Catching Bull Bluegills; 5 Tips You Need To Know!

 

Tips to help you catch more bull bluegills

For over six decades I’ve been chasing tasty panfish, especially the larger ones or “bull bluegills.” The term may be a little ambiguous, as what defines a “bull” could mean many things. To some, bull bluegills may be a fish of 8 to 8 1/2 inches, depending upon the fishery; to others it must be a fish of 10 or more inches. A few lucky anglers with access to a private body of water or one with low bluegill fishing pressure might think the term as a fish over 12 inches. But there’s even some disagreement as to what sex the name refers to. Some might consider bull bluegills to mean a big male bull bluegills and others view one (male or a female) over a certain size to be a bull bluegills. I think most people would agree that fish at 11 inches or more are bull bluegills.

Over the years I’ve noticed what I believe to be some behavioral traits that distinguish the big guys from your run-of-the- mill panfish. Along with these observations, I’ve also listed some tips to help you catch bluegill.

1. Fish deep waters in spring and summer

Generally, I believe most people fishing for bluegill fish too shallow. The largest bull bluegills I’ve taken came from a relatively small, central Minnesota lake and where females are between 11 and 11 3/4 inches long. These are platter-size, pre-spawn females with eggs and weigh at least 1 pound. Their beds were in 6 to 7 feet, and not a depth most would associate with spawning fish, especially in a stained water lake.

My largest Indiana bull bluegill came from a small public lake in midsummer. These are all taken on the bottom in the deepest water in this lake at 32 feet, so try fishing deeper than you normally would.

2. Use larger live baits


In the aforementioned trip to Minnesota, my friends and I were anchored in 6 to 7 feet outside an area of bulrushes with a healthy bed of cabbage weeds bordering the rushes. Our bait was a whole nightcrawler on a single hook below a float set at 5-foot depths. My Indiana bull bluegills were taken from deep water while drifting or row-trolling a whole nightcrawler along the bottom on a regular hook and split shot rig. Bluegills are capable of swallowing larger baits than you think. Next time you are on a body of water with a reputation for big bull bluegills, try larger live baits including whole nightcrawlers.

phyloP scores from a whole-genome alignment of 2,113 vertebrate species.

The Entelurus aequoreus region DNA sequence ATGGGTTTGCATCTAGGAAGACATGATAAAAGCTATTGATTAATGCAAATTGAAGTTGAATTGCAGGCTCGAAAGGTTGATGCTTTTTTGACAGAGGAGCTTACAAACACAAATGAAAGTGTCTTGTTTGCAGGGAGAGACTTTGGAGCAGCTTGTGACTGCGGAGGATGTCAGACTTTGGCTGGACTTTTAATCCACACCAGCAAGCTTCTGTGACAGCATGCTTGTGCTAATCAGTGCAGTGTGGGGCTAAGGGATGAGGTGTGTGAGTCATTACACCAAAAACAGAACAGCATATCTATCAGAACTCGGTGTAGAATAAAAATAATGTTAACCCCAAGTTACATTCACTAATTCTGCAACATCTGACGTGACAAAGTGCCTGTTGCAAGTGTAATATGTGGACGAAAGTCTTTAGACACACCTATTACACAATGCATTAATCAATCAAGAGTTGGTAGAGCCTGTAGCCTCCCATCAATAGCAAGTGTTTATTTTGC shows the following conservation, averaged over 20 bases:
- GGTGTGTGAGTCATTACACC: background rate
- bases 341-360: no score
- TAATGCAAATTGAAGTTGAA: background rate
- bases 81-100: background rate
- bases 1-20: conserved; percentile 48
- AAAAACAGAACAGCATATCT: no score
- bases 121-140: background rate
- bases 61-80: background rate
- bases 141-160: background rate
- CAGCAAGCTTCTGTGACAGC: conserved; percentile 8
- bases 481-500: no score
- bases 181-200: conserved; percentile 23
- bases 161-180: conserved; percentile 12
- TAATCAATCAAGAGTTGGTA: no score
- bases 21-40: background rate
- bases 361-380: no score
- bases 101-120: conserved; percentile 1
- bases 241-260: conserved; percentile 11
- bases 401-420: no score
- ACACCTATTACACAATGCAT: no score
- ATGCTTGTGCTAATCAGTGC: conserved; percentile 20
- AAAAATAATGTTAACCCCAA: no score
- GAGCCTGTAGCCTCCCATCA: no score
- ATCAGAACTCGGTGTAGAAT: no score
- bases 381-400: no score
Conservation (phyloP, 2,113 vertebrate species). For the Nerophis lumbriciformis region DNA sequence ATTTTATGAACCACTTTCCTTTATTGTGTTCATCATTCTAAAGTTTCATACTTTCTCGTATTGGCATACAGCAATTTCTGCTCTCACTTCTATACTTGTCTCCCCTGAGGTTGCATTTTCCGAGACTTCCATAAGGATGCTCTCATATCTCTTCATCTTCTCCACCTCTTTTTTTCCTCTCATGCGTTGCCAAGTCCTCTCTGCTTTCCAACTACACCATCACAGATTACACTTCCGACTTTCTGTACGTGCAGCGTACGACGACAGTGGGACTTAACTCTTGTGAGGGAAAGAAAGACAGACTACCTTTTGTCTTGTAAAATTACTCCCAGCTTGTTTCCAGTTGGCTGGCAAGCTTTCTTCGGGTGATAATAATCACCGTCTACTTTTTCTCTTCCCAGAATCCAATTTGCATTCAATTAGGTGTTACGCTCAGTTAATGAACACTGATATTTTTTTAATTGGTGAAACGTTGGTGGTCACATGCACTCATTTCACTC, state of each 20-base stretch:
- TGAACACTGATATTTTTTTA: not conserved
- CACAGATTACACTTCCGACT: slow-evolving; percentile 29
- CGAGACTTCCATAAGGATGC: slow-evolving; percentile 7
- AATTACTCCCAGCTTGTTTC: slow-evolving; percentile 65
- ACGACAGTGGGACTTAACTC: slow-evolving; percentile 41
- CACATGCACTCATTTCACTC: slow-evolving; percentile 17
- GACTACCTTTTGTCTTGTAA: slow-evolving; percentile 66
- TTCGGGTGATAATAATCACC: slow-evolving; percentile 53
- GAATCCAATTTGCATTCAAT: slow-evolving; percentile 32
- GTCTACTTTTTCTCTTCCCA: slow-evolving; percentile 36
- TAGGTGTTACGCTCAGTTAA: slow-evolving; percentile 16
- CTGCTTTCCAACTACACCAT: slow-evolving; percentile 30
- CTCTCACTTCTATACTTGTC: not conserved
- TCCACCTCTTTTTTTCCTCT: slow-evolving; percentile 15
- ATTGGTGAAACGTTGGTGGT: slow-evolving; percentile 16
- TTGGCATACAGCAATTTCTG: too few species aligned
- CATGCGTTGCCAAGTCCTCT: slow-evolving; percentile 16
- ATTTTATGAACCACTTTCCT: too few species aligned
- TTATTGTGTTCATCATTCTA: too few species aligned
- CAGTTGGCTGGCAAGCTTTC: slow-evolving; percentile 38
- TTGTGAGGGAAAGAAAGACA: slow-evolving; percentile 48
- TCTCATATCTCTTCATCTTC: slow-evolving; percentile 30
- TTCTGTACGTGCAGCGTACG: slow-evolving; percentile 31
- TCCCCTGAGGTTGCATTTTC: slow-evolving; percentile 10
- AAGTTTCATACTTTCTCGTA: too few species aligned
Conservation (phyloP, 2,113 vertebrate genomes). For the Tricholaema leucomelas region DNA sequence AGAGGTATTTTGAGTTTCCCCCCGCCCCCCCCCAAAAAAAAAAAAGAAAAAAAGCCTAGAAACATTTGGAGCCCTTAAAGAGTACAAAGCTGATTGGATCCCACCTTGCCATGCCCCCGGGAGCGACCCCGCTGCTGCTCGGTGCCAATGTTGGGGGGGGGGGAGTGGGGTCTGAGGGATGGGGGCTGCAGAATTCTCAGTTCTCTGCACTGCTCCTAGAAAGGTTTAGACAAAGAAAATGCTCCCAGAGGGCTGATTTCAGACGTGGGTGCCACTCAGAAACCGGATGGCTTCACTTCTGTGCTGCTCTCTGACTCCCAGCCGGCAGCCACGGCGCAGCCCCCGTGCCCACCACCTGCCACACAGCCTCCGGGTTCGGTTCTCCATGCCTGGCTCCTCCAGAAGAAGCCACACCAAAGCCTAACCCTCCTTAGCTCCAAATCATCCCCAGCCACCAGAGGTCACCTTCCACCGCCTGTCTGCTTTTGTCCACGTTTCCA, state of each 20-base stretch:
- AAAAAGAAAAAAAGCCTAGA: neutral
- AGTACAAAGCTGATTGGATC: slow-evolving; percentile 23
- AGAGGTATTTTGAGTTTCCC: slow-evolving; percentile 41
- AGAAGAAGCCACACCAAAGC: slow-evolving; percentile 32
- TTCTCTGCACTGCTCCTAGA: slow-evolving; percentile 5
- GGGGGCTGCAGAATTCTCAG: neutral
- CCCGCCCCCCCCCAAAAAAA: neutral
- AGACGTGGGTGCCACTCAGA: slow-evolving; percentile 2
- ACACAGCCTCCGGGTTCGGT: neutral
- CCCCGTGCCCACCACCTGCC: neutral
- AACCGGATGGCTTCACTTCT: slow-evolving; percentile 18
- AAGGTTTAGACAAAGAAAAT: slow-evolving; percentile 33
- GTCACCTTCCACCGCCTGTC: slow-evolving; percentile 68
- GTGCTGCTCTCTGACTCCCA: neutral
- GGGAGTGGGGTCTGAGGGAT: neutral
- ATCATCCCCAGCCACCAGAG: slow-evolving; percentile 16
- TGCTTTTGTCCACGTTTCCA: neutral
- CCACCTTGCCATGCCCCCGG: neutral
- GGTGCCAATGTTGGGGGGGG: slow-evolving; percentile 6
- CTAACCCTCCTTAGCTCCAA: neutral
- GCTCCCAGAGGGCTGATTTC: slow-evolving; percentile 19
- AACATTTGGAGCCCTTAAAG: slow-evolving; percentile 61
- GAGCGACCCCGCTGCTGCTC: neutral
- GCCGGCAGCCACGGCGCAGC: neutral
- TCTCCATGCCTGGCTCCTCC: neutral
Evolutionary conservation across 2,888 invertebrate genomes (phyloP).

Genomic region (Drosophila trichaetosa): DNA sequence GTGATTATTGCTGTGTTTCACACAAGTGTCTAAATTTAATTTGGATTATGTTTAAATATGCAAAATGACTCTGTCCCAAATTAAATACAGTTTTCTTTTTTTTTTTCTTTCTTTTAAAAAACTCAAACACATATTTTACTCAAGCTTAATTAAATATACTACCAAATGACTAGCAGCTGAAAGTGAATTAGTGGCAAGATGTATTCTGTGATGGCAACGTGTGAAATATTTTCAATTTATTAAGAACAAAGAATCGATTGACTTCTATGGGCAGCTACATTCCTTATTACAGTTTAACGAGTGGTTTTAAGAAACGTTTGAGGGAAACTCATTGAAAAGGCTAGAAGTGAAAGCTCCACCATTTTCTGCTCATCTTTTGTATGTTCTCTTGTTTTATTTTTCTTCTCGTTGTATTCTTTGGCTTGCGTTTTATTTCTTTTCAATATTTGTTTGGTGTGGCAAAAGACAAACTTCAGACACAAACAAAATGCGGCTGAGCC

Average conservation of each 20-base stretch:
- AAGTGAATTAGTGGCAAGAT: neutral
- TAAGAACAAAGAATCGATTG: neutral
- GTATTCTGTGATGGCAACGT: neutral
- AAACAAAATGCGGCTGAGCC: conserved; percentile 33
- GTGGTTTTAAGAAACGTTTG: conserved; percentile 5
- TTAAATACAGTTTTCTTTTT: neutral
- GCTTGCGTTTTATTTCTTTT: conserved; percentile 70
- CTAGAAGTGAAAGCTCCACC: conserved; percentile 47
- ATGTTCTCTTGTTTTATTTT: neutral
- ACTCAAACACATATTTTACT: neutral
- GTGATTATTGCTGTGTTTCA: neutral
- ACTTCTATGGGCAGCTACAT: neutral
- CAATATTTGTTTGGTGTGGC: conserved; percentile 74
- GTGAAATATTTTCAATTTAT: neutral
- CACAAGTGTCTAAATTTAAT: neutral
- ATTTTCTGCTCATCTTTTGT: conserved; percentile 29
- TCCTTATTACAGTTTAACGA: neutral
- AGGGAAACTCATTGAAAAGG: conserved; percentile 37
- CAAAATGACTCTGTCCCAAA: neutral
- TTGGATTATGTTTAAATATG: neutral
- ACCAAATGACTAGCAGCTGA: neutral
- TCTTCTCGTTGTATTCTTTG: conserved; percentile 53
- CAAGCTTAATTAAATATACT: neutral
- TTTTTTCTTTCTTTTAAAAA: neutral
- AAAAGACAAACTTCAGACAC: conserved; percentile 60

3. Longer rods

Ultra-light combos are great for kids or beginners, but they can actually limit angling effectiveness for the bigger bull bluegills. The biggest advantage of a rod from 8 to 10 feet in length is the increased distance you can get on your casts, especially with lures or jigs at 1/64 and 1/32 ounce. Fishing live bait with a float, you’ll also notice a considerable difference in the length of your casts. If you do some fishing from shore, a longer rod will enable you to reach to deeper water when necessary.

In many clear-water natural lakes you may need the extra distance to keep from “spooking” the larger bull bluegills. Theses are very wary and it doesn’t take much to put them off their bite or to send them scurrying out of an area. Another advantage to the longer rod is that it gives the angler more leverage when fighting fish by absorbing more of the fight, taking pressure off your line. This could be critical when using 2- or 4-pound-test in clearer waters.

4. Use fluorocarbon line

Freshwater anglers are fortunate to have fluorocarbon line today. Fluoro actually got its start with saltwater anglers who were looking for a line that was “nearly” invisible while fishing shallow-water bonefish. Several companies manufacture fluorocarbon line.

5. Use a ball-bearing swivel, not a snap swivel

I believe a small swivel (no snap) can be essential with some presentations. When slip bobbing with jigging lures that swim in circles on the fall, like the Rapala Jigging Rap (3/16 ounce), Lindy Rattln’ Flyer Spoon (1/16 ounce), and small spoons like the Kastmaster, I feel that you must use a quality, ball-bearing swivel to prevent problems with line twist. I normally tie the smallest Sampo Ball Bearing Swivel (size 1R with split ring on each end) about 18 to 24 inches above my lure. I also do this when using a cast-and-crank presentation with any of the smaller inline spinners like the Mepps.

Another advantage to using a tiny, quality ball-bearing swivel is obvious when you think about it. What do bluegills normally do toward the end of their fight? They engage in fighting antics, and unlike any other fish that I know of. This will put twist in your line, which could lead to problems.

Now you are ready to go out bull bluegill fishing!

For more on catching bluegill refer to this article.